Trip Report - Spending Spring 2015 in Topsail Island NC

April 05, 2016  •  Leave a Comment

There are many great areas across the coastal regions of North Carolina, and I had the pleasure of spending an extended time in North Topsail Beach.  North Topsail (top - sil) Beach comprises the northern section of 26-mile Topsail Island which is located between Wilmington and Jacksonville.  You enter onto the barrier island via the middle section named Surf City, with the southern-most area named just Topsail. 

We stayed here in March which I would say is one of the ideal times to go.  It was cool in the morning but warmed in the afternoon.  There were times where I'd be on the deck looking down the beach in both directions and not seeing a single person as far as I could see.  It picked up on the weekends, but was alone on weekdays.

If you do proper scouting for any photography, you will notice that it sits just in the right spot where you can watch the sunrise over the ocean.  If you get a house on the beach you can likely watch it from the deck.  This also allowed us to be sitting on the couch and watch for Dolphins.  That's just awesome!

There are a few piers that I recommend to visit.  The one that you are likely to see most photographed is the Surf City pier.

Surf City PierSurf City PierCanon 5D Mark III, 33mm, 20s @ f11, using Lee Big Stopper ND filter

I also found where the abandoned pier is located and visited at sunset.

Sunset at the Old Ocean City PierSunset at the Old Ocean City PierCanon 5D Mark III, 24mm, 53s @ f10, using Lee Big Stopper ND filter

The beach was nice and wide, and the wind created some beautiful patterns in the sand that kept me busy.

Lonely on the DunesLonely on the DunesCanon 5D Mark III, 16mm, 1/50 @ f11

For sunset you're going to have to go to the sound side of the island.  Unless you have a house facing the sound, you'll have to go to Surf City for access.

Final Light on the SoundFinal Light on the SoundCanon 5D Mark III, 105mm, 1/30 @ f9

It was really interesting to watch the behavior of the gulls and other birds throughout the day.  Every night without fail, they would all huddle together in loose groups and face the setting sun almost like trying to soak up every last ray of warmth.  Maybe they were just admiring the view.  Get out your longer zoom as they don't let you get too close, something 200mm or greater would be best.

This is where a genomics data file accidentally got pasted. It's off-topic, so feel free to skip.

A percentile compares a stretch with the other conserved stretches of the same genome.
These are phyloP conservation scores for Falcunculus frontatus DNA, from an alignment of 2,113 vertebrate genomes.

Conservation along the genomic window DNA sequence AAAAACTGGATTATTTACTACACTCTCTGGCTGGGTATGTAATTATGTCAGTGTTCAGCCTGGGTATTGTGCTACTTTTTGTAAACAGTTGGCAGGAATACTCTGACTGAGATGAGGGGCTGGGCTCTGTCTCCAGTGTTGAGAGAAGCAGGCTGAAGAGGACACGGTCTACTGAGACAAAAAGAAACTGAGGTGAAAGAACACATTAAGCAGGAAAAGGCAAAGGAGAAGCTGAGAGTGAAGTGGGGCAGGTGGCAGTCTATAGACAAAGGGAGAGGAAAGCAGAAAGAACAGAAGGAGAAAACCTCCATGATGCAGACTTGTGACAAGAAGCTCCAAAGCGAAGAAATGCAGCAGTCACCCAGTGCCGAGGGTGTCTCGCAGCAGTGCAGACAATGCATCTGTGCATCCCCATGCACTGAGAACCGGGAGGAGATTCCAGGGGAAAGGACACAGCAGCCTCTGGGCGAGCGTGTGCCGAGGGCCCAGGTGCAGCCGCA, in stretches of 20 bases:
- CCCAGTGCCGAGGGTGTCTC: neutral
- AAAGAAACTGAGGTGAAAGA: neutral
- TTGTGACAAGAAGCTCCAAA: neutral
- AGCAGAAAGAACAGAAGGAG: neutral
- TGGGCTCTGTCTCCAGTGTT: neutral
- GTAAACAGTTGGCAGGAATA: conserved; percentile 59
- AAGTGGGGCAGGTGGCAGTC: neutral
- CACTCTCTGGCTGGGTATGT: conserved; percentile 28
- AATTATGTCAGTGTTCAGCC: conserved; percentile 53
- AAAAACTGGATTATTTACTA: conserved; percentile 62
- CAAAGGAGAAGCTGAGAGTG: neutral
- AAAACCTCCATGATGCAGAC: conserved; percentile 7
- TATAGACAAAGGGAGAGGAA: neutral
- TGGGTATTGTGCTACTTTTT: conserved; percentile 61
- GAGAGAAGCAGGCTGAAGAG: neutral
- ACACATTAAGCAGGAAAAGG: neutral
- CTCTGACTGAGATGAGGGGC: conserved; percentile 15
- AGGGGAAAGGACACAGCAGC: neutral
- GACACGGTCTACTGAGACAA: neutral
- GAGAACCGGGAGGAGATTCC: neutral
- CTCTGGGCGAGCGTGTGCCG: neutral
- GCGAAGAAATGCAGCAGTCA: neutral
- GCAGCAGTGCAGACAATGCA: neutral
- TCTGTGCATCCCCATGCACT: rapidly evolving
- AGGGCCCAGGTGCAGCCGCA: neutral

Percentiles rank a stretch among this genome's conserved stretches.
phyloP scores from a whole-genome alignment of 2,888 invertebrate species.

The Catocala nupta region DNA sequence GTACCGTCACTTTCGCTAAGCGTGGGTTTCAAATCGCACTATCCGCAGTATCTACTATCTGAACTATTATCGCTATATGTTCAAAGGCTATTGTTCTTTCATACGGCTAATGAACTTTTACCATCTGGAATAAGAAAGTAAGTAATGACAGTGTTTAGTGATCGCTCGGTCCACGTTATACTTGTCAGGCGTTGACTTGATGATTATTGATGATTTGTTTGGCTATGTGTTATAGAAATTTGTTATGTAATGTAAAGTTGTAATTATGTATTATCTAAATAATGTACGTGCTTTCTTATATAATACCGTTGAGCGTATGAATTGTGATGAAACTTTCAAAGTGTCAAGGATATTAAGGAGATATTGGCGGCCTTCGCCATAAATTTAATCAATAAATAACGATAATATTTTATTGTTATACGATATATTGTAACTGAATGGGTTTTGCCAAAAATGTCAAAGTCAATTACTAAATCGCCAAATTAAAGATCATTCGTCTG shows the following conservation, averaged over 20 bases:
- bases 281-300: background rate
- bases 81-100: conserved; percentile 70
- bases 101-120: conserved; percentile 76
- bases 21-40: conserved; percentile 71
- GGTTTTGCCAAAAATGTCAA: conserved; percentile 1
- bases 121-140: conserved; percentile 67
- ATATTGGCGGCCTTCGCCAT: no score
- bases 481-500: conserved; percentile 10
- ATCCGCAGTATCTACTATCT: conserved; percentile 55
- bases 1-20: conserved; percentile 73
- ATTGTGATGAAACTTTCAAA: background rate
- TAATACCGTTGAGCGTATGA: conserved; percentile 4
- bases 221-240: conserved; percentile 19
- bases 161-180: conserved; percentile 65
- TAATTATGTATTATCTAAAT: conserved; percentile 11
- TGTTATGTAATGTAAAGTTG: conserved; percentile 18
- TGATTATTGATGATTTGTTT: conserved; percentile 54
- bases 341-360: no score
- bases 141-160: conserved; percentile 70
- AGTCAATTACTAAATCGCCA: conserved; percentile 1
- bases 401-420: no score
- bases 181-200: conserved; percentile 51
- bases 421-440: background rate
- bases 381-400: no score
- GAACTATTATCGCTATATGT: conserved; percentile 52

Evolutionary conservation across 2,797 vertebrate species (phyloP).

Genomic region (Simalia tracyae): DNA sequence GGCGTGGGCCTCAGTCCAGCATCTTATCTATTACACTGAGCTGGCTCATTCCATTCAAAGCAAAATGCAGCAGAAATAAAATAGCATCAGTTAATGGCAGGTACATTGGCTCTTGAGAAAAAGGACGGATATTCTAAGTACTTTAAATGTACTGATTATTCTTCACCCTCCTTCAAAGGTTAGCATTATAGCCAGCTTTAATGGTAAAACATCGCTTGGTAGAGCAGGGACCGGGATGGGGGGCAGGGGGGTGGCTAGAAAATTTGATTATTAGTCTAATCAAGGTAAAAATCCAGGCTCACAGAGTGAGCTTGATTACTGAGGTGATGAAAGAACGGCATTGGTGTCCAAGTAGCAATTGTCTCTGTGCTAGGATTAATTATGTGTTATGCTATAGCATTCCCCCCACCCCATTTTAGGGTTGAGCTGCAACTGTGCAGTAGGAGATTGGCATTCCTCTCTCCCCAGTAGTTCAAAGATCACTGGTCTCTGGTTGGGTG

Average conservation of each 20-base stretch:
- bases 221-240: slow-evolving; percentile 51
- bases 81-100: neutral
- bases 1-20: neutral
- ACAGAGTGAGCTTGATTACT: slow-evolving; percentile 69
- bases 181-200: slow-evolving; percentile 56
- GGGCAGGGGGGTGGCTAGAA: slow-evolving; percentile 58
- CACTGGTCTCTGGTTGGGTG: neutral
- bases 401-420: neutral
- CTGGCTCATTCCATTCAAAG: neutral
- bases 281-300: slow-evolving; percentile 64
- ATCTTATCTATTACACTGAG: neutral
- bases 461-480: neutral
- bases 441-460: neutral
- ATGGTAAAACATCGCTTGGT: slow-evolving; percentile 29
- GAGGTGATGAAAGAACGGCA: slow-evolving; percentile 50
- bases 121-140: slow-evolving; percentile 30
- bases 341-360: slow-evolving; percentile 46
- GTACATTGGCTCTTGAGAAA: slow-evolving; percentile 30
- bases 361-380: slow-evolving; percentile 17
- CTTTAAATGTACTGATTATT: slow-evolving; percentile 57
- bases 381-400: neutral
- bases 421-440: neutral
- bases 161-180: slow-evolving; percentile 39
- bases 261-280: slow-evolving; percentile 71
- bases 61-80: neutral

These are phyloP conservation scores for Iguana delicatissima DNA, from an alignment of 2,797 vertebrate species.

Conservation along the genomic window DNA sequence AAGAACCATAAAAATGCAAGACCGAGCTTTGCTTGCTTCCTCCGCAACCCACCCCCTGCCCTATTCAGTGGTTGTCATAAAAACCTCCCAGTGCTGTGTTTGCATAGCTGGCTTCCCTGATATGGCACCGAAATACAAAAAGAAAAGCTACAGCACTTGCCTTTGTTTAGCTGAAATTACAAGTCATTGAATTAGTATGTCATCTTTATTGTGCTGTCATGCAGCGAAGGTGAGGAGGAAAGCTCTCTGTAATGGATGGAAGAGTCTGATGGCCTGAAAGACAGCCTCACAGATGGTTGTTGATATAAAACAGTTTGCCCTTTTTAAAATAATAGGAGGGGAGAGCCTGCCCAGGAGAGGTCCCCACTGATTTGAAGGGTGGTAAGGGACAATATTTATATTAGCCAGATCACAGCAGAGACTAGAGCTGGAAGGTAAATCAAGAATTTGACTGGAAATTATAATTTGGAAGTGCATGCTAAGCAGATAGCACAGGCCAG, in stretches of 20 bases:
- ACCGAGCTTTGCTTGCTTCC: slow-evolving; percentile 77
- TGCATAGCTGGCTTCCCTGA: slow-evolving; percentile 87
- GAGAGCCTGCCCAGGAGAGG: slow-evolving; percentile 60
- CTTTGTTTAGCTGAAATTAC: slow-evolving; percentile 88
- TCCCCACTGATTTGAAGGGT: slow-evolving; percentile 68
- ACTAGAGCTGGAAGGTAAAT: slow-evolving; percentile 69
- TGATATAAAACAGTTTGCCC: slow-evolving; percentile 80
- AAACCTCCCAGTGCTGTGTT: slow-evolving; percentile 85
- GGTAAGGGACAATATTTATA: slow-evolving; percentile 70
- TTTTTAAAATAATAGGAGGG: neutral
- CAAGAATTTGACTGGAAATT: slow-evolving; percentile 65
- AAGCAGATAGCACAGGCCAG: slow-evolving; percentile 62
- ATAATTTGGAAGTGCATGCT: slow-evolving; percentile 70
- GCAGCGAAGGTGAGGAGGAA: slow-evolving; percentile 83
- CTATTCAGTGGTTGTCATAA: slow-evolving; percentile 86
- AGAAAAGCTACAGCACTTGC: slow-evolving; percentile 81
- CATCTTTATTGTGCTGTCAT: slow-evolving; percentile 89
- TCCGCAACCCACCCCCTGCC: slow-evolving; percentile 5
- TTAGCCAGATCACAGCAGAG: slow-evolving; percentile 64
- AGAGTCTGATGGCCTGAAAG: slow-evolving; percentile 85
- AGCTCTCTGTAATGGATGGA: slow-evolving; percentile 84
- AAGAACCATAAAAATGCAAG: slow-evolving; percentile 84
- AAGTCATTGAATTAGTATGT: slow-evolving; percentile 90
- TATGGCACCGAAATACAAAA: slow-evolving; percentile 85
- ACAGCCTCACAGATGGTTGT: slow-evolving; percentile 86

The GatheringThe GatheringCanon 5D Mark III, 280mm, 1/320 @ f7.1

By April temperatures were on the rise as well as the number of people on the beach so it was time to head home.  We had a wonderful time and would recommend it to anyone.  

Waters Bay SunsetWaters Bay SunsetCanon 5D Mark III, 105mm, 0.4s @ f20, Lee GND + Singh-Ray 3-stop Reverse GND Keep these tips in mind when doing beach / ocean photography:

  • Find the patterns - Spend time looking down at all the shapes and patterns of the sand.  Don't be afraid to get low, and I mean LOW!  There are many times where I was lying flat on the sand.
  • Go wide!  Get out your wide angle (as wide as you have) and get close for interesting compositions.
  • Keep the composition interesting - When photographing the ocean, try to include something else to add visual interest.  This can be something like shells in the foreground or it could be people.  This helps to balance the composition, and help guide the viewer through your photograph.
  • Bring your GND filters - For sunrise and sunsets, be prepared to either bracket your shots or bring your ND filters. 
  • Keep a level head!  When photographing the ocean horizon, be sure to get that line straight!  Yes you can fix it in post, but why get it right in camera? 


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